Författare Ikkala Lauri, Similä Maarit (eds)
Utgivare Metsähallitus, Vantaa, 2024
Sidantal 151 pp.
Andra språkversioner
Metsähallituksen luonnonsuojelujulkaisuja. Sarja A 253
ISSN-L 1235-6549
ISBN 978-952-377-123-9 (pdf)

Peatland restoration is an effective means to slow down biodiversity loss as well as to promote flow regulation, water purification and carbon sequestration. Restoration activities are increasing significantly, and thus, more applicable, fluent and efficient monitoring methods are needed to show the restoration impacts and to respond to the development needs of the methods.

On the Finnish state-owned land, peatland restoration monitoring can be divided into technical general monitoring and impact monitoring which uses a monitoring network to study the longterm changes in peatland hydrology and vegetation. Besides the conventional monitoring methods, remote sensing has a strong potential to widen the observations from single points or limited areas to the whole peatland site.

This report gathers the proposals and development recommendations from the Hydrology LIFE project. During the project, peatland restoration monitoring was developed by gathering the experiences on general monitoring and hydrological fieldwork from the restoration planners and site managers using a poll survey and workshops. Furthermore, the 10-year hydrological data from over 40 sites in the monitoring network was processed and peat and pore water samples were gathered and analysed during the project. Also, remote sensing methods were introduced using a literature review and picked methods were tested and developed at the project sites. Highresolution drone data from over 20 sites were also gathered and analysed.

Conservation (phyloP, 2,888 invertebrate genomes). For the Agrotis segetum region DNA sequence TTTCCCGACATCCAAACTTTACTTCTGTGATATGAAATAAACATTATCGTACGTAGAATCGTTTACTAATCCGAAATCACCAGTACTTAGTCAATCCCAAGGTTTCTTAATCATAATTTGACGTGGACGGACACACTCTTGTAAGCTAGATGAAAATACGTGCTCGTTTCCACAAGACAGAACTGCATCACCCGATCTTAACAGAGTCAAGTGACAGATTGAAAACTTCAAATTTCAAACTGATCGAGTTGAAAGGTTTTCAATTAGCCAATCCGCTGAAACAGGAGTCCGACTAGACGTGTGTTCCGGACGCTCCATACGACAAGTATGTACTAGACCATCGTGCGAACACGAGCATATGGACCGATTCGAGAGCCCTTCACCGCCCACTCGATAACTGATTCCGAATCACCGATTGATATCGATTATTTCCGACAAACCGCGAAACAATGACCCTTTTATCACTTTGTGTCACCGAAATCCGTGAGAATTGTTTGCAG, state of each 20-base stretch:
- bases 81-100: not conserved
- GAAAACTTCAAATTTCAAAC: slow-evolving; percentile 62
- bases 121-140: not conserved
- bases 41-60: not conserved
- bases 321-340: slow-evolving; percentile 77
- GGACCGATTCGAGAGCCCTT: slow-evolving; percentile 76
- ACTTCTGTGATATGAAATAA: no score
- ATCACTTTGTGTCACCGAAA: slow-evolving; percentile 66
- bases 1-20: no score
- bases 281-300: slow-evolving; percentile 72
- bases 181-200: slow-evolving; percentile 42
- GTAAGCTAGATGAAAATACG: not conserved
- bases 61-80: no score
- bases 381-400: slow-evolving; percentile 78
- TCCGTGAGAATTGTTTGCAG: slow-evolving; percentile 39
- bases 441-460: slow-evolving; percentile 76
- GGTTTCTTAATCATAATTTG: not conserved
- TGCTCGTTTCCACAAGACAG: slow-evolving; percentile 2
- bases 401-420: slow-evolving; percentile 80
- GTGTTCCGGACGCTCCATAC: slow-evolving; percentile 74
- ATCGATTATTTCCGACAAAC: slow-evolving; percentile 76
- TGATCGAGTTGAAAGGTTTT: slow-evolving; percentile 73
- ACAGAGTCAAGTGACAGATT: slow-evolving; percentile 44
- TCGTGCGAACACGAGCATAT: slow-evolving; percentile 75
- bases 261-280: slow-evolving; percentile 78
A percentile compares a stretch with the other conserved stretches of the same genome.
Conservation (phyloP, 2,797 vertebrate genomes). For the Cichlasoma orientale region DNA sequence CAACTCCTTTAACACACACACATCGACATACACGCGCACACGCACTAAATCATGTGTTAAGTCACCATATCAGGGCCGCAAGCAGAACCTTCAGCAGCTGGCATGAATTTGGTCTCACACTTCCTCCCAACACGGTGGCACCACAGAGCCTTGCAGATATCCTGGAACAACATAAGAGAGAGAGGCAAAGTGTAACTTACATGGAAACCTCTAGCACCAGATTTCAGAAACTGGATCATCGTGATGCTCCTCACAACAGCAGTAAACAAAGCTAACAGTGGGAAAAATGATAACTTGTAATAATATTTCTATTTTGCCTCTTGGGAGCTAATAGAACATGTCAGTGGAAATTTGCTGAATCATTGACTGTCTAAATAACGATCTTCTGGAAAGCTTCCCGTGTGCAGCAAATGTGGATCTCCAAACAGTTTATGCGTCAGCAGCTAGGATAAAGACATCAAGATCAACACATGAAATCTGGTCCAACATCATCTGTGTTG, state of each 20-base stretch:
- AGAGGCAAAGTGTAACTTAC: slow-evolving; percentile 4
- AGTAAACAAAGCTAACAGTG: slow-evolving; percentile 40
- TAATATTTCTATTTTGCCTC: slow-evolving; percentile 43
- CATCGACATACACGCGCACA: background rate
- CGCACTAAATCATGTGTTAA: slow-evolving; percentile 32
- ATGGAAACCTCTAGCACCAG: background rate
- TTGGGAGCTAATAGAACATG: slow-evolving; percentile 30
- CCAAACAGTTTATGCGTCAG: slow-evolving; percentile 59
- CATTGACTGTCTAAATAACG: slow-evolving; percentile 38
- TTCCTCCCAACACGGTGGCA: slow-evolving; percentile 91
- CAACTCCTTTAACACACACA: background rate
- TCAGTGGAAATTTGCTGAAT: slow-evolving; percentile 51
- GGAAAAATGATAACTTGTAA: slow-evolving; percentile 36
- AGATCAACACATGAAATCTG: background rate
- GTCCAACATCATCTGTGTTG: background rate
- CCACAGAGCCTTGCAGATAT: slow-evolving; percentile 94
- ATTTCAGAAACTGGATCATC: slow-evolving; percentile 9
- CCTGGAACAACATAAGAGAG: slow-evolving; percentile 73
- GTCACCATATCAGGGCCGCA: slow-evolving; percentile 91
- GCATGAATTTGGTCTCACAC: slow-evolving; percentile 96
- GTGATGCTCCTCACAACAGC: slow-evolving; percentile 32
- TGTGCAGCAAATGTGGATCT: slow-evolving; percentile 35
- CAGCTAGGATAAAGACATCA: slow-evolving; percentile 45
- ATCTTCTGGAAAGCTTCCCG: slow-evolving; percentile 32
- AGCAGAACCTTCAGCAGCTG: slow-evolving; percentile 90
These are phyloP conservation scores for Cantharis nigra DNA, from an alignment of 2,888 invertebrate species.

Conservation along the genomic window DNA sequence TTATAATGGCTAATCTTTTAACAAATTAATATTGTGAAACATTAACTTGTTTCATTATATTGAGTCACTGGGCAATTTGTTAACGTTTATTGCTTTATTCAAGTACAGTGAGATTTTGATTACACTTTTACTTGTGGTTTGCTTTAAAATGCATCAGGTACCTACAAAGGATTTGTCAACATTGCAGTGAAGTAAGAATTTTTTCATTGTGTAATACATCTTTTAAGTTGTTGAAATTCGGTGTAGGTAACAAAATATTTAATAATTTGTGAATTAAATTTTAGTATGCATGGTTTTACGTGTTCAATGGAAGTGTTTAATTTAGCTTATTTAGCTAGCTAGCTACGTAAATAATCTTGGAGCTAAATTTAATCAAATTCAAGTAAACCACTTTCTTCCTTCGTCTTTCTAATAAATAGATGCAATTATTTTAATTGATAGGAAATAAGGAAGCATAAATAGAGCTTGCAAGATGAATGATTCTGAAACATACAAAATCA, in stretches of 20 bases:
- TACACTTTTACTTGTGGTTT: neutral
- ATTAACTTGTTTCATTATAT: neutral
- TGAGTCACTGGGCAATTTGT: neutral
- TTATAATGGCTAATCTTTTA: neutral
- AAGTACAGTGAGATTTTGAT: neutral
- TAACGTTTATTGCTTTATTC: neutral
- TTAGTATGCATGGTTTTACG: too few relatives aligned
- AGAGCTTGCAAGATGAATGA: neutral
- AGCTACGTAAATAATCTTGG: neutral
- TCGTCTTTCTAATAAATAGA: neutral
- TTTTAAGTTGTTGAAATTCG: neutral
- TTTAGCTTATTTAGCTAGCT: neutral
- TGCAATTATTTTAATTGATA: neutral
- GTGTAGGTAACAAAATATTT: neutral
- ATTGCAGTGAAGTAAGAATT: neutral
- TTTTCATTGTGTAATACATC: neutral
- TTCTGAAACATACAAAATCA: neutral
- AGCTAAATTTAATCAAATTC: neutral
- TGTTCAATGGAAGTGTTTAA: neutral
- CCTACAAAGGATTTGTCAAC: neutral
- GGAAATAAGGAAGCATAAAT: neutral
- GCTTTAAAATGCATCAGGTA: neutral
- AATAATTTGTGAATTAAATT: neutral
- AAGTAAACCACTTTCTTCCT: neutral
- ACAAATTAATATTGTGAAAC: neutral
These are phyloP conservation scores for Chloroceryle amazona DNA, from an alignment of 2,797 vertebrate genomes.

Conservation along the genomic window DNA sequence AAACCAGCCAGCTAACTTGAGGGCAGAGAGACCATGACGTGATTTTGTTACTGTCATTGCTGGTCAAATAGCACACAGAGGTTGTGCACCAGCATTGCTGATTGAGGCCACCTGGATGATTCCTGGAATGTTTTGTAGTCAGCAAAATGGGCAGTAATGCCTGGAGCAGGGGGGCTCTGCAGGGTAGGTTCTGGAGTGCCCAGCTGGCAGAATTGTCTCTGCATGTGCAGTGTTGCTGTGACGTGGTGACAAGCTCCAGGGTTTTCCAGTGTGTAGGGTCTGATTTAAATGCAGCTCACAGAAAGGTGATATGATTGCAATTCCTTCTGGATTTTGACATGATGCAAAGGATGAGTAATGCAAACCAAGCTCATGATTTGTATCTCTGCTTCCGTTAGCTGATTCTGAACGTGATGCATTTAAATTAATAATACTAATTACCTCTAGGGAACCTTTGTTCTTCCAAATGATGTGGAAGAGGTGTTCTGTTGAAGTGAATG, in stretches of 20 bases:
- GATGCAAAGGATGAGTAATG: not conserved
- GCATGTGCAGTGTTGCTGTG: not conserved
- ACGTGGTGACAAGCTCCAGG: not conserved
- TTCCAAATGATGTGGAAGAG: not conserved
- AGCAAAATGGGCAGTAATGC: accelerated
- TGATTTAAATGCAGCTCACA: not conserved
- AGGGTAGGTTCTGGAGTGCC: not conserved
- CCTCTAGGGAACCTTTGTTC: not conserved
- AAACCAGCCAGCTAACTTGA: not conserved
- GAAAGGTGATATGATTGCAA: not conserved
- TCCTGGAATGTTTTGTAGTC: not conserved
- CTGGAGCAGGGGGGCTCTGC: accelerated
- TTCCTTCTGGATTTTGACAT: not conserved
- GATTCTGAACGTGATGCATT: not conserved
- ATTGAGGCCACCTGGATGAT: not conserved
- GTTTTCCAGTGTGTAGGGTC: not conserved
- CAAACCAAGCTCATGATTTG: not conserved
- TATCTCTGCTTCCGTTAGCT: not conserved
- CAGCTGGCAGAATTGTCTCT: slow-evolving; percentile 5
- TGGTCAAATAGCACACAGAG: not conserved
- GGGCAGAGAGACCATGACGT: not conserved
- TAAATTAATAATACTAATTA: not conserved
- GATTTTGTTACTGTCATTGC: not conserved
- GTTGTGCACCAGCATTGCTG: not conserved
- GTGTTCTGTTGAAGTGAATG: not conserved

Updated guidelines and regular training were emphasized in the monitoring development needs. The survey respondents wanted to keep general monitoring flexible also in the future, but observing still needs uniforming. The 10-year observation data shows that the restored water levels might be more sensitive to interannual variability than the water levels at corresponding pristine sites. Restoration produces a temporary interference in the water quality, but it diminishes during 5–10 years after the restoration. The unique data from the monitoring network should be opened for free use by all researchers.

Remote sensing was considered an appropriate tool for supplementing the ground-level observations on peatland surface moisture, vegetation, greenhouse gas emissions and peat properties, on open peatlands in particular. To enable quantitative observations, however, usually also ground truth observations are needed. Drones are a rather easy way to produce highresolution datasets, but their more systematic use requires resources for technical development and quality control.

The results of the report can be used in the development work of the monitoring guidelines and the environmental authority’s geoinformation system. Remote sensing experiences and the literature review support increasing technical monitoring of peatlands. Experiences can be applied in organizing peatland restoration monitoring also outside the state-owned protection areas.

Emblems of Hydrology, Life and Natura 2000 projects.